sa dharma-vin mūrdhny adadhāt sumaṅgalam
yad deva-devo giriśaś candra-maulir
dadhāra mūrdhnā parayā ca bhaktyā
tat-pāda-śaucam—the water that washed the lotus feet of the Lord; jana-kalmaṣa-apaham—which washes away all the sinful reactions of the people in general; saḥ—he (Bali Mahārāja); dharma-vit—completely aware of religious principles; mūrdhni—on the head; adadhāt—carried; su-maṅgalam—all-auspicious; yat—which; deva-devaḥ—the best of the demigods; giriśaḥ—Lord Śiva; candra-mauliḥ—who carries on his forehead the emblem of the moon; dadhāra—carried; mūrdhnā—on the head; parayā—supreme; ca—also; bhaktyā—with devotion.
Lord Śiva, the best of demigods, who carries on his forehead the emblem of the moon, receives on his head with great devotion the Ganges water emanating from the toe of Viṣṇu. Being aware of religious principles, Bali Mahārāja knew this. Consequently, following in the footsteps of Lord Śiva, he also placed on his head the water that had washed the Lord’s lotus feet.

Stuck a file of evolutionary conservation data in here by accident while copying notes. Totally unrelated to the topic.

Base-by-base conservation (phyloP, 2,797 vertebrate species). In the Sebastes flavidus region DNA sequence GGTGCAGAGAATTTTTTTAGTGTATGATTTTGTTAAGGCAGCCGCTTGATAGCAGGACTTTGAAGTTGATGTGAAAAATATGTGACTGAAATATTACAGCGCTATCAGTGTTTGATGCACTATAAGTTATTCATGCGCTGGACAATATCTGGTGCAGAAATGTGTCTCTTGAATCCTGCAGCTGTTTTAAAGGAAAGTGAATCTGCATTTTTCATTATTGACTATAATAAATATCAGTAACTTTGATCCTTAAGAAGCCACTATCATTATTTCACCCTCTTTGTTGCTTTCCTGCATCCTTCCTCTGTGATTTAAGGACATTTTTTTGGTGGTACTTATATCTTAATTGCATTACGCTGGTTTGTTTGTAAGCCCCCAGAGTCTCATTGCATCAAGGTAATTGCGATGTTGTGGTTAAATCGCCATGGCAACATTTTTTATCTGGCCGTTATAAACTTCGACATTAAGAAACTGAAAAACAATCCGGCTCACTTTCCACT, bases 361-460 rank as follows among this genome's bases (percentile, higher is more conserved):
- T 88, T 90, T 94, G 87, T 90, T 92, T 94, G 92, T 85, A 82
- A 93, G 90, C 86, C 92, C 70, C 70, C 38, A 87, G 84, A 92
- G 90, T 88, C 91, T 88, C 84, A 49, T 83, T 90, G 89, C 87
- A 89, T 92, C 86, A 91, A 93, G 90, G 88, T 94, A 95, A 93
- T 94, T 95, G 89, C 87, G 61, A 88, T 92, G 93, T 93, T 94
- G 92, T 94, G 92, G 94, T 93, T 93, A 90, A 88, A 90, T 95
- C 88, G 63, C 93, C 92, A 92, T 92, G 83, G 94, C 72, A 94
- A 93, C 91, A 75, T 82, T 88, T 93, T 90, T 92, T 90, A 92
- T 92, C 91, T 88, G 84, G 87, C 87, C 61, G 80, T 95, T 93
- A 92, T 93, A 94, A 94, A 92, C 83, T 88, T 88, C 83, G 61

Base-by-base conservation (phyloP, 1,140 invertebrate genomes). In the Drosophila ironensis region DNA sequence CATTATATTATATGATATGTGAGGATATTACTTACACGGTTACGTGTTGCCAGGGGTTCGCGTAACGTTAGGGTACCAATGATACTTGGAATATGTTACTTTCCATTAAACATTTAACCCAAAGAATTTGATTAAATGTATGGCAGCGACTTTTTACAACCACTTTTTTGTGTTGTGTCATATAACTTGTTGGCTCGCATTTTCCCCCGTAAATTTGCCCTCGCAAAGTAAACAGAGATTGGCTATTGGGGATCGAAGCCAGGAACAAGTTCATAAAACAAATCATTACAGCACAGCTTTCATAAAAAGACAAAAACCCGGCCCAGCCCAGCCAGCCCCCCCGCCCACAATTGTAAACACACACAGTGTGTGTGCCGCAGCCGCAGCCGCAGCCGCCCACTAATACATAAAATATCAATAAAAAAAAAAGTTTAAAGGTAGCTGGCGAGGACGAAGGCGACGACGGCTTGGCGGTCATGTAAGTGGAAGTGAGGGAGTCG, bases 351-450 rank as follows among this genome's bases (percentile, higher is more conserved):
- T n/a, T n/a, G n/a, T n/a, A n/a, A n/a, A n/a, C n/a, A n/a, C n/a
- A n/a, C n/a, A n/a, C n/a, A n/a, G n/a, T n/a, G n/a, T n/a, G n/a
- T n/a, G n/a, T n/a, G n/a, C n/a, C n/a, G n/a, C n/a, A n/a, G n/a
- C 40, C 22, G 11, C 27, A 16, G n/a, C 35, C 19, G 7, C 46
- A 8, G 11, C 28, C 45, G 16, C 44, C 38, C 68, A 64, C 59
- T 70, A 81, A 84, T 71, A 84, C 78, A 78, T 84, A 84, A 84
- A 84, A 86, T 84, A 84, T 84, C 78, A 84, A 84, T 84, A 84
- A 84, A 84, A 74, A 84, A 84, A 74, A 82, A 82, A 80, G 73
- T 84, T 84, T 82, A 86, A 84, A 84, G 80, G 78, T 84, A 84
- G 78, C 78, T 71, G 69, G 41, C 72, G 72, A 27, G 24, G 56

Lord Śiva is known as Gaṅgā-dhara, or one who carries the water of the Ganges on his head. On Lord Śiva’s forehead is the emblem of the half-moon, yet to give supreme respect to the Supreme Personality of Godhead, Lord Śiva placed the water of the Ganges above this emblem. This example should be followed by everyone, or at least by every devotee, because Lord Śiva is one of the mahājanas. Similarly, Mahārāja Bali also later became a mahājana. One mahājana follows another mahājana, and by following the paramparā system of mahājana activities one can become advanced in spiritual consciousness. The water of the Ganges is sanctified because it emanates from the toe of Lord Viṣṇu. Bali Mahārāja washed the lotus feet of Vāmanadeva, and the water with which he did so became equal to the Ganges. Bali Mahārāja, who perfectly knew all religious principles, therefore took that water on his head, following in the footsteps of Lord Śiva.
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